The oath, gentlemen of the jury, does not contain the words “I will not imprison any Athenian citizen.” The courts alone decide every question brought to trial; and they have full authority to pass sentence of imprisonment, or any other sentence they please.

24.152That you are empowered to pass sentence of imprisonment I prove by this argument; and I take it that everybody will agree that to invalidate judicial decisions is monstrous, impious, and subversive of popular government. Our commonwealth, gentlemen of the jury, is administered by laws and by votes of the people; and if once decisions by vote are repealed by a new law, where will be the end of it? Can we justly call this thing a law? Is it not rather the negation of law? Does not such a lawgiver merit our strongest resentment? 24.153Indeed in my view he merits the severest punishment, not merely for proposing this law, but for revealing to everyone else a method of destroying the courts of Justice, restoring exiles, and introducing every sort of atrocity. If the author of this law goes on his way rejoicing, what is there, gentlemen of the jury, to prevent another man from coming forward to overthrow our most powerful institutions with a fresh statute? 24.154In my opinion, nothing. I have been told that in time past popular government was overthrown in this way, when indictments for illegal legislation were abolished, and courts of justice were stripped of authority. Someone may perhaps object that, when I talk of subverting popular government, I am ignoring the difference of conditions between that time and this. Yes, but no man ought even to drop the seed of such a policy in our commonwealth, though for the moment it may not germinate; rather should every man who by word or deed attempts anything of the kind be brought to justice.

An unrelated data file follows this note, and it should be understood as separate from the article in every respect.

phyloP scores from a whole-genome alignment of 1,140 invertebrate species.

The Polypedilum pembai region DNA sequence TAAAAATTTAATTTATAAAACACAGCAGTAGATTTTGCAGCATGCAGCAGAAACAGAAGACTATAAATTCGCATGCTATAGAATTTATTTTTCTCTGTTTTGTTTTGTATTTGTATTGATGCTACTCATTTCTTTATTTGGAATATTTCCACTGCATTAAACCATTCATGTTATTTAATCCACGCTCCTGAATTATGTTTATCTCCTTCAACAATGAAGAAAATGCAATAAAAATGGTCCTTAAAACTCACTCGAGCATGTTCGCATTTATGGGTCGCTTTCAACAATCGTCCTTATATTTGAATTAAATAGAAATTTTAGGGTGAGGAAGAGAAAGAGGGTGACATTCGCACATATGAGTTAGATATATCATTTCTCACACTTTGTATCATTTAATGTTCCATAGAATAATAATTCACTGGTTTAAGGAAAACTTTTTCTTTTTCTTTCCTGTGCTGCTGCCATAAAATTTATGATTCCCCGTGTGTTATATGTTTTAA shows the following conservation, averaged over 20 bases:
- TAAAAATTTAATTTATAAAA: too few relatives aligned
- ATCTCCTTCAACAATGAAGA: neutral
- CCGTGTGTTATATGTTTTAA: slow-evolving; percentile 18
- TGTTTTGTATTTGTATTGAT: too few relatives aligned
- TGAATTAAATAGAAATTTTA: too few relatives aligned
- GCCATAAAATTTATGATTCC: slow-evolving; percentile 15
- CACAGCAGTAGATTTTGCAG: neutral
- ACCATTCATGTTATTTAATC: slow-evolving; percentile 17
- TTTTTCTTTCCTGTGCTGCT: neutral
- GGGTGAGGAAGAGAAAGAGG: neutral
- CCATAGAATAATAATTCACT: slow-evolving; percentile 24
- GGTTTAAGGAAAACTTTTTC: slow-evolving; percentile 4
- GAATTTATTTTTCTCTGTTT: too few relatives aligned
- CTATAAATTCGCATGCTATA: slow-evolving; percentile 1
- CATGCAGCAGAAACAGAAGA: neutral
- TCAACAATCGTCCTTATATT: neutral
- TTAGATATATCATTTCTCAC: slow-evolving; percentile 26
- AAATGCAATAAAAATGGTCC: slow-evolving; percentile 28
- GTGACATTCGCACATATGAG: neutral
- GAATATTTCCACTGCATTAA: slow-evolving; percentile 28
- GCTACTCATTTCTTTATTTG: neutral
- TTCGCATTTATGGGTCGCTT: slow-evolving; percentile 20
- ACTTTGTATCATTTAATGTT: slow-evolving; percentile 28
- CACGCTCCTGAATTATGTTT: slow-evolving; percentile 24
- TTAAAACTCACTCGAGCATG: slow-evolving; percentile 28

24.155It is also proper that you should be informed how craftily he laid his plans to injure you. Having observed that everybody, whether in public life or outside it, constantly attributes all the prosperity of Athens to her laws, he began to consider how he could destroy those laws without detection, and how, even if caught in the act, he might be thought to have done nothing formidable or presumptuous. 24.156He invented the method which he has actually employed, that of overthrowing old laws by a new one, in the hope that his iniquities might be described as preservative. It is true that the city is preserved by laws; and the thing he introduced, though widely different from other laws, certainly was a law. He saw that the beneficent associations of that name were bound to win your approval; and he did not choose to see that in its actual effect it would be found very different. 24.157But tell me this,—is there any chairman or any president who would ever have put to the vote the proposals contained in his law? I should say, none. Then how did the thing slip through? He gave the name of law to his own knaveries. For these men do not injure you artlessly or casually, but deliberately and of set purpose; and I do not mean these men alone, but a great company of politicians, who will shortly appear and reinforce the defence,—not, I need hardly say, because they want to oblige Timocrates,—why should they?—but because every man of them imagines that Timocrates' law will serve his own purposes. As these people, then, rally round one another to your prejudice, so it is your business to rally round yourselves. 24.158Somebody asked him for what purpose he had chosen to bring forward such a proposal, and tried to explain to him that he had a difficult task before him in this trial. His reply was: “You talk like a fool. Androtion will be there to help me; and he has thought out at leisure such fine arguments on every point, that I am quite certain that no harm will come to me from this indictment.” 24.159I am simply amazed at the effrontery of the pair of them,—of Timocrates, if he calls Androtion, and of Androtion, if he appears and speaks for the defence; for, of course, you will then have the clearest testimony that Timocrates proposed his law for the special benefit of Androtion, not as a law of general application. Nevertheless, it will be useful to you to hear a brief account of Androtion's political performances, including those in which the defendant took part, and for which he, no less than the other, should be the just object of your detestation. I will tell you nothing that you have heard already, unless indeed any of you were in court at the trials of Euctemon.